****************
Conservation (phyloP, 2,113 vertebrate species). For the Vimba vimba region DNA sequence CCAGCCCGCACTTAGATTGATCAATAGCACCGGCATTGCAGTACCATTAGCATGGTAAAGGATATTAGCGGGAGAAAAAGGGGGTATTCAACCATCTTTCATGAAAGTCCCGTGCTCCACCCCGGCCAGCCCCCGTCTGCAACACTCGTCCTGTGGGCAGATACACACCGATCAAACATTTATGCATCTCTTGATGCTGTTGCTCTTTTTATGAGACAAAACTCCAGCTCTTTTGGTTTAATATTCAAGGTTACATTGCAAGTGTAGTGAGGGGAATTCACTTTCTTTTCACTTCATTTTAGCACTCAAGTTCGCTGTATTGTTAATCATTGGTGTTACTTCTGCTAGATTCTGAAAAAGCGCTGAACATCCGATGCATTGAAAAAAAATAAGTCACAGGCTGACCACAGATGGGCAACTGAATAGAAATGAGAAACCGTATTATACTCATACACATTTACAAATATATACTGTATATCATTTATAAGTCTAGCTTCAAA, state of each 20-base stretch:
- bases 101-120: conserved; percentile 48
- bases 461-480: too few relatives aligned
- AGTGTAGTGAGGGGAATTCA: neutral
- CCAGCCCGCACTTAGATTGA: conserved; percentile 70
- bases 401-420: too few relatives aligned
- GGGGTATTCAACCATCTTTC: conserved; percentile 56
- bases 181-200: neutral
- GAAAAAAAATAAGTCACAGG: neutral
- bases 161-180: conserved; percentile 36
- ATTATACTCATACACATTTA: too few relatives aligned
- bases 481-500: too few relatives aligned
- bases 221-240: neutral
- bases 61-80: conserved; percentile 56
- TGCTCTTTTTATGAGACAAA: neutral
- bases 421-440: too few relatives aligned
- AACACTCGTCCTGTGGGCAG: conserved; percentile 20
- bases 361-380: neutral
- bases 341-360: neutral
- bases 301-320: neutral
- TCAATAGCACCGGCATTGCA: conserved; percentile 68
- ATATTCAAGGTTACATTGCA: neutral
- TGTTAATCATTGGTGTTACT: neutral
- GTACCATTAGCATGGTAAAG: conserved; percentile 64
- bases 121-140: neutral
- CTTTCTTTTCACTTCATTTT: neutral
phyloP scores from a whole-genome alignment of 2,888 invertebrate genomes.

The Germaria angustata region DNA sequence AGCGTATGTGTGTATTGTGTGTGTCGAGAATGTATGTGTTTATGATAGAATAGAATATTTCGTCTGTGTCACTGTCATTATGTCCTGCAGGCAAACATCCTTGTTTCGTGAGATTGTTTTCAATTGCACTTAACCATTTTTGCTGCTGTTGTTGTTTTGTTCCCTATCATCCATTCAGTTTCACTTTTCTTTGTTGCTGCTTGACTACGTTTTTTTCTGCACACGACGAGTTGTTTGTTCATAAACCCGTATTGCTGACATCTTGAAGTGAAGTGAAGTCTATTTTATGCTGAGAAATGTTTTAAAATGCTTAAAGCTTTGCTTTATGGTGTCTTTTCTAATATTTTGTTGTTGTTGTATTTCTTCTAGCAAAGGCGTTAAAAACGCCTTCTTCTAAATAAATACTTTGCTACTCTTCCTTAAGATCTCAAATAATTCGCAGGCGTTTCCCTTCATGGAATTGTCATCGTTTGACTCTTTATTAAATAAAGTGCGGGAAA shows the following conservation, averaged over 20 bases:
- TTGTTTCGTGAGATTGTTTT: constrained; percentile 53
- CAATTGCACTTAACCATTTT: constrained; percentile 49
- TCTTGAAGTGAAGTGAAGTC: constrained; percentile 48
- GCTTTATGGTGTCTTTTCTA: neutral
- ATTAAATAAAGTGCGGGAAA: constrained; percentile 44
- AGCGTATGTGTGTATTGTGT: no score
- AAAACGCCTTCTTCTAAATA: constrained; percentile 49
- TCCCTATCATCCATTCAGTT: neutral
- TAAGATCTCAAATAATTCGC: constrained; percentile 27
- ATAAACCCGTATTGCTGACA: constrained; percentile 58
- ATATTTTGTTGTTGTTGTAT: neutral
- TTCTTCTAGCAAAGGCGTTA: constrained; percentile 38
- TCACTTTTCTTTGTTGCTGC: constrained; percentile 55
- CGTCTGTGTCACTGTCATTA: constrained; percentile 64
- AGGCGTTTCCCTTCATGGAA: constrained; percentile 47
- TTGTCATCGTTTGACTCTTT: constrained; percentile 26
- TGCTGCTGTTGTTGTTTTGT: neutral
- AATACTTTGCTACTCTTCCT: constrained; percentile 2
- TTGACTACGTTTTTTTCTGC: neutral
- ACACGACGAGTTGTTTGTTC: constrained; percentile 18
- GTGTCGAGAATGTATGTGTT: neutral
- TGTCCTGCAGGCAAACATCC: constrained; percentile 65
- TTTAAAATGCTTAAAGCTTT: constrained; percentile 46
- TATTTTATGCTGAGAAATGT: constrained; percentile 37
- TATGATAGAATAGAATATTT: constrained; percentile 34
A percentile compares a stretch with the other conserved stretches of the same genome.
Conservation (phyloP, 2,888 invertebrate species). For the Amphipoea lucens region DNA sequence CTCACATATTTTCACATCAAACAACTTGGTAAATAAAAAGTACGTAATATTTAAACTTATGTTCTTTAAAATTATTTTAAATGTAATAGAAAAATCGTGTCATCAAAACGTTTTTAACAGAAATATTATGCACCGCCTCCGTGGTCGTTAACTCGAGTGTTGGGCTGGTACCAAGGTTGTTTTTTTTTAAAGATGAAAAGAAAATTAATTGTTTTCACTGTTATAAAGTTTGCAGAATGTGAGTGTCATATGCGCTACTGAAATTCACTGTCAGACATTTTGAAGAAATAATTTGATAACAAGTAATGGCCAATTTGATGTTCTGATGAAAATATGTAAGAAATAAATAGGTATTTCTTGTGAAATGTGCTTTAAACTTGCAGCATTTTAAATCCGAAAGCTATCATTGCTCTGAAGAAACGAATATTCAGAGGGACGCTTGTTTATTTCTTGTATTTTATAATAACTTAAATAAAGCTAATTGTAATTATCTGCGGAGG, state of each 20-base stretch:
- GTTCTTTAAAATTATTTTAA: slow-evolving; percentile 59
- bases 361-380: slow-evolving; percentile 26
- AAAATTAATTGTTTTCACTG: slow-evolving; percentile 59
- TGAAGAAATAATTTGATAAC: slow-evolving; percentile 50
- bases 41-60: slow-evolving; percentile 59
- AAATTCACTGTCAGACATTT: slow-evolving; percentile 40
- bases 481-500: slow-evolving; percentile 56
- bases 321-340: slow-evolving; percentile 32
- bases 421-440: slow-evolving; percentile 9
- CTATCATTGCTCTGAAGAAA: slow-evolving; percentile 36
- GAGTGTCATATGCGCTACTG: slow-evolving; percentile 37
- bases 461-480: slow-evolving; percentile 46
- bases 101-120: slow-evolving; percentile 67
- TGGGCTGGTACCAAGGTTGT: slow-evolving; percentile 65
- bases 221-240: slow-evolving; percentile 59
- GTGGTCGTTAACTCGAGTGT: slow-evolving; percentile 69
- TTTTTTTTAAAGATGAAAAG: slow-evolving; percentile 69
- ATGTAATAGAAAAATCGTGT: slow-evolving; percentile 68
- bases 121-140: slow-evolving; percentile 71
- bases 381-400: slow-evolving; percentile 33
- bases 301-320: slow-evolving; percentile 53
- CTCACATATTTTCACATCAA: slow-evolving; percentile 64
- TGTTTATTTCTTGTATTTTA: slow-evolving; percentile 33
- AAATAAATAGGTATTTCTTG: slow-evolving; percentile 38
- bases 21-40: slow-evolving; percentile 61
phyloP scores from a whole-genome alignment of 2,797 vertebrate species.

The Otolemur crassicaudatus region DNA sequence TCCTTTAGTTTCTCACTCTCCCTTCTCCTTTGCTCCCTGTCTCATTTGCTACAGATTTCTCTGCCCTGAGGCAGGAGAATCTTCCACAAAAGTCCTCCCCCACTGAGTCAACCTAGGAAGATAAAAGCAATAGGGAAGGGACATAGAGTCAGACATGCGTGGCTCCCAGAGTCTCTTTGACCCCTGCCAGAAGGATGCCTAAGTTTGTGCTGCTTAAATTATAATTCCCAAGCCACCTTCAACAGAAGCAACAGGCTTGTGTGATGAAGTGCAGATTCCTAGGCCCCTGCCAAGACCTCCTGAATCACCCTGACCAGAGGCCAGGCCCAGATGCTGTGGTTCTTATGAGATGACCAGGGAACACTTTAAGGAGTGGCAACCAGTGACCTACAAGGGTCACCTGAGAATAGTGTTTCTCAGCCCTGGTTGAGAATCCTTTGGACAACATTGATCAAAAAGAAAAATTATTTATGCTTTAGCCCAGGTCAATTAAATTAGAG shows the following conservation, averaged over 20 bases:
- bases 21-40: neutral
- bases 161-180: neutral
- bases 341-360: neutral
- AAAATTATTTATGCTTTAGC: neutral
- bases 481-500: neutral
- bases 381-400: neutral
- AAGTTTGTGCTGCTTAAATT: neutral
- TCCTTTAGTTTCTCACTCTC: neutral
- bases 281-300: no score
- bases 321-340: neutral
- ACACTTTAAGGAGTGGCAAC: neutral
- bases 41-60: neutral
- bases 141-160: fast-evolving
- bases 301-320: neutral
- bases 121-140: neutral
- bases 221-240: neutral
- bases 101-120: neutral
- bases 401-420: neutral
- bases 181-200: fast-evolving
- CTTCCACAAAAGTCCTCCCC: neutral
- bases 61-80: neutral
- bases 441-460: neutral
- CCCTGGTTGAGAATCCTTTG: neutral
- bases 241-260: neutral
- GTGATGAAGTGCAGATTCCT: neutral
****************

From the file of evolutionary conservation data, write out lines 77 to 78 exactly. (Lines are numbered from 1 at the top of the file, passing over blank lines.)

- CTCACATATTTTCACATCAA: slow-evolving; percentile 64
- TGTTTATTTCTTGTATTTTA: slow-evolving; percentile 33